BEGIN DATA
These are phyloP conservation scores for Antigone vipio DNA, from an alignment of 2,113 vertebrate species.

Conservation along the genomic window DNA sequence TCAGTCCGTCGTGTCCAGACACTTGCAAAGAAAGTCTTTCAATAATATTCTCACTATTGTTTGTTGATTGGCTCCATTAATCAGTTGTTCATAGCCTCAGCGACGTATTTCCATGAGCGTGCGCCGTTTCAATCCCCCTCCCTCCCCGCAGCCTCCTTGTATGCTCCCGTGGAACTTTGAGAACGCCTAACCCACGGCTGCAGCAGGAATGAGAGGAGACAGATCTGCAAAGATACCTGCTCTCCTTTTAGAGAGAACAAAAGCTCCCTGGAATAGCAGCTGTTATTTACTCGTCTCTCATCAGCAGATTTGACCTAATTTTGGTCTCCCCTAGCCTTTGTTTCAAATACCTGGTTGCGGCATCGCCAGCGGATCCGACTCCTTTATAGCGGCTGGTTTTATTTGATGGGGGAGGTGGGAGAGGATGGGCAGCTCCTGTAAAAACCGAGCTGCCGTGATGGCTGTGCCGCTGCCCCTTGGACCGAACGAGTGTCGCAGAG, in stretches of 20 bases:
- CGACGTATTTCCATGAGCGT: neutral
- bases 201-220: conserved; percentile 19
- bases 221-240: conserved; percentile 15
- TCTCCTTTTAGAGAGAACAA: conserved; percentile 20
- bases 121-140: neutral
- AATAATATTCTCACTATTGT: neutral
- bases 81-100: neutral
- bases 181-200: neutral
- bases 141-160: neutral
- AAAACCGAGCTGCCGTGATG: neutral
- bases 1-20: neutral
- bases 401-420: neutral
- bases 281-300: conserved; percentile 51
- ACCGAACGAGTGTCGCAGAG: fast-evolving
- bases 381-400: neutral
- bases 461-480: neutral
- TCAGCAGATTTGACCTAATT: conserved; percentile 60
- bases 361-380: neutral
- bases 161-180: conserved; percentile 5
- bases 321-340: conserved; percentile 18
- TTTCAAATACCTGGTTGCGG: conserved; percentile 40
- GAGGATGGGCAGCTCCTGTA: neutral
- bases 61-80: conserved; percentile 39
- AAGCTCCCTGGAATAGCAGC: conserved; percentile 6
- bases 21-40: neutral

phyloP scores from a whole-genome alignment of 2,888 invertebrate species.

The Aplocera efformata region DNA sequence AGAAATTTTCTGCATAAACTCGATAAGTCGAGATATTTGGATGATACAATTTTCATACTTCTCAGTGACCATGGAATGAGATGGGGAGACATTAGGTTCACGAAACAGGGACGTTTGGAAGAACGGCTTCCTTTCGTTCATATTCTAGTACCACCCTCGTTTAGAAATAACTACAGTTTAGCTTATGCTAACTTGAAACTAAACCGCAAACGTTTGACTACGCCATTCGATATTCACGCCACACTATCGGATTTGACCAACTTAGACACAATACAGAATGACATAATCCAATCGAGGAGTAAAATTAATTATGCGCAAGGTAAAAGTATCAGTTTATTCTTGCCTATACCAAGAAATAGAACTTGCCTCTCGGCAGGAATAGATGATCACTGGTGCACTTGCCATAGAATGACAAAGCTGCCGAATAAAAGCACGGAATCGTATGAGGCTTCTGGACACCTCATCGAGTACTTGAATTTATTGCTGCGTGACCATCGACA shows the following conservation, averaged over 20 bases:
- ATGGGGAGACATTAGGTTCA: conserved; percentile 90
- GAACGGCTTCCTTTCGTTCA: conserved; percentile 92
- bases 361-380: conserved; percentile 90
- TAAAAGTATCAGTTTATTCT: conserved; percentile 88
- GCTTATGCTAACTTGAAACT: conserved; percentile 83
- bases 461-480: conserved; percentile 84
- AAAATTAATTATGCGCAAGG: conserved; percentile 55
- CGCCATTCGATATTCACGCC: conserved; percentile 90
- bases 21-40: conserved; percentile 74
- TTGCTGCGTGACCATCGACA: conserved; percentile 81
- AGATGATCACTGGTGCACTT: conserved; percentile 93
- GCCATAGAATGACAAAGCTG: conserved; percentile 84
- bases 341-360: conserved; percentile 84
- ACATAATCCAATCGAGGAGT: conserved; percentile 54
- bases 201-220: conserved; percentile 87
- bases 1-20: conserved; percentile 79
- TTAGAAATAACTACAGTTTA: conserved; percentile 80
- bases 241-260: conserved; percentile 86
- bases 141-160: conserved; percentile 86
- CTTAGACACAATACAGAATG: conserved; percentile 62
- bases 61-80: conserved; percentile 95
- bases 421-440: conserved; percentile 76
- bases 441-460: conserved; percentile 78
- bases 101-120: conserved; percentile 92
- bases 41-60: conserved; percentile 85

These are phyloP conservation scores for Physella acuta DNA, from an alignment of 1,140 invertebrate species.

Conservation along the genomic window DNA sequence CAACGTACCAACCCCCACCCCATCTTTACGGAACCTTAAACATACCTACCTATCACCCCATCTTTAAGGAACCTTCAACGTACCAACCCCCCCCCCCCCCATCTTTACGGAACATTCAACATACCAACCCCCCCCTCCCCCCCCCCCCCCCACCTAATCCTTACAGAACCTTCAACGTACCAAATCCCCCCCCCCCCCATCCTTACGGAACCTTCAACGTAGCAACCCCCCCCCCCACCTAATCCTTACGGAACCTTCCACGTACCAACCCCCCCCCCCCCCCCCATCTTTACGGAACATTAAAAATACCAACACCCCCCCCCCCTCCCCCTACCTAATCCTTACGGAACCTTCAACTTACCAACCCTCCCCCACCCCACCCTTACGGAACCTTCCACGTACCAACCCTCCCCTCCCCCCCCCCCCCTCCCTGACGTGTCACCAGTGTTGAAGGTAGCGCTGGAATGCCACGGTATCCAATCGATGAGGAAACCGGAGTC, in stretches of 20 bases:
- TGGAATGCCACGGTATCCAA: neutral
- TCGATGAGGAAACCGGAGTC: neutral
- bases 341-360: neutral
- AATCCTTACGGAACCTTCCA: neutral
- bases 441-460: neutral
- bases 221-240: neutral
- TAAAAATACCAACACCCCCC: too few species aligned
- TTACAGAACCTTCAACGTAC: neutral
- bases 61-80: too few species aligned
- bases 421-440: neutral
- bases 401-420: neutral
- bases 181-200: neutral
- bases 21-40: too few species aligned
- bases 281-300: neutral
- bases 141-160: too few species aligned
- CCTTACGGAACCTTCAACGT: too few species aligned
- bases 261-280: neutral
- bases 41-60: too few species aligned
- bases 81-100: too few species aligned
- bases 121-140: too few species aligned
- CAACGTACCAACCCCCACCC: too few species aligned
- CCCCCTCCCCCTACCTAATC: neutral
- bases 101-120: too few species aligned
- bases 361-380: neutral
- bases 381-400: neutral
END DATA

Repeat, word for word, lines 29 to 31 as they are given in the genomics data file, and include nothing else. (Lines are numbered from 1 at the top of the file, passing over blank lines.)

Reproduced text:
The Aplocera efformata region DNA sequence AGAAATTTTCTGCATAAACTCGATAAGTCGAGATATTTGGATGATACAATTTTCATACTTCTCAGTGACCATGGAATGAGATGGGGAGACATTAGGTTCACGAAACAGGGACGTTTGGAAGAACGGCTTCCTTTCGTTCATATTCTAGTACCACCCTCGTTTAGAAATAACTACAGTTTAGCTTATGCTAACTTGAAACTAAACCGCAAACGTTTGACTACGCCATTCGATATTCACGCCACACTATCGGATTTGACCAACTTAGACACAATACAGAATGACATAATCCAATCGAGGAGTAAAATTAATTATGCGCAAGGTAAAAGTATCAGTTTATTCTTGCCTATACCAAGAAATAGAACTTGCCTCTCGGCAGGAATAGATGATCACTGGTGCACTTGCCATAGAATGACAAAGCTGCCGAATAAAAGCACGGAATCGTATGAGGCTTCTGGACACCTCATCGAGTACTTGAATTTATTGCTGCGTGACCATCGACA shows the following conservation, averaged over 20 bases:
- ATGGGGAGACATTAGGTTCA: conserved; percentile 90
- GAACGGCTTCCTTTCGTTCA: conserved; percentile 92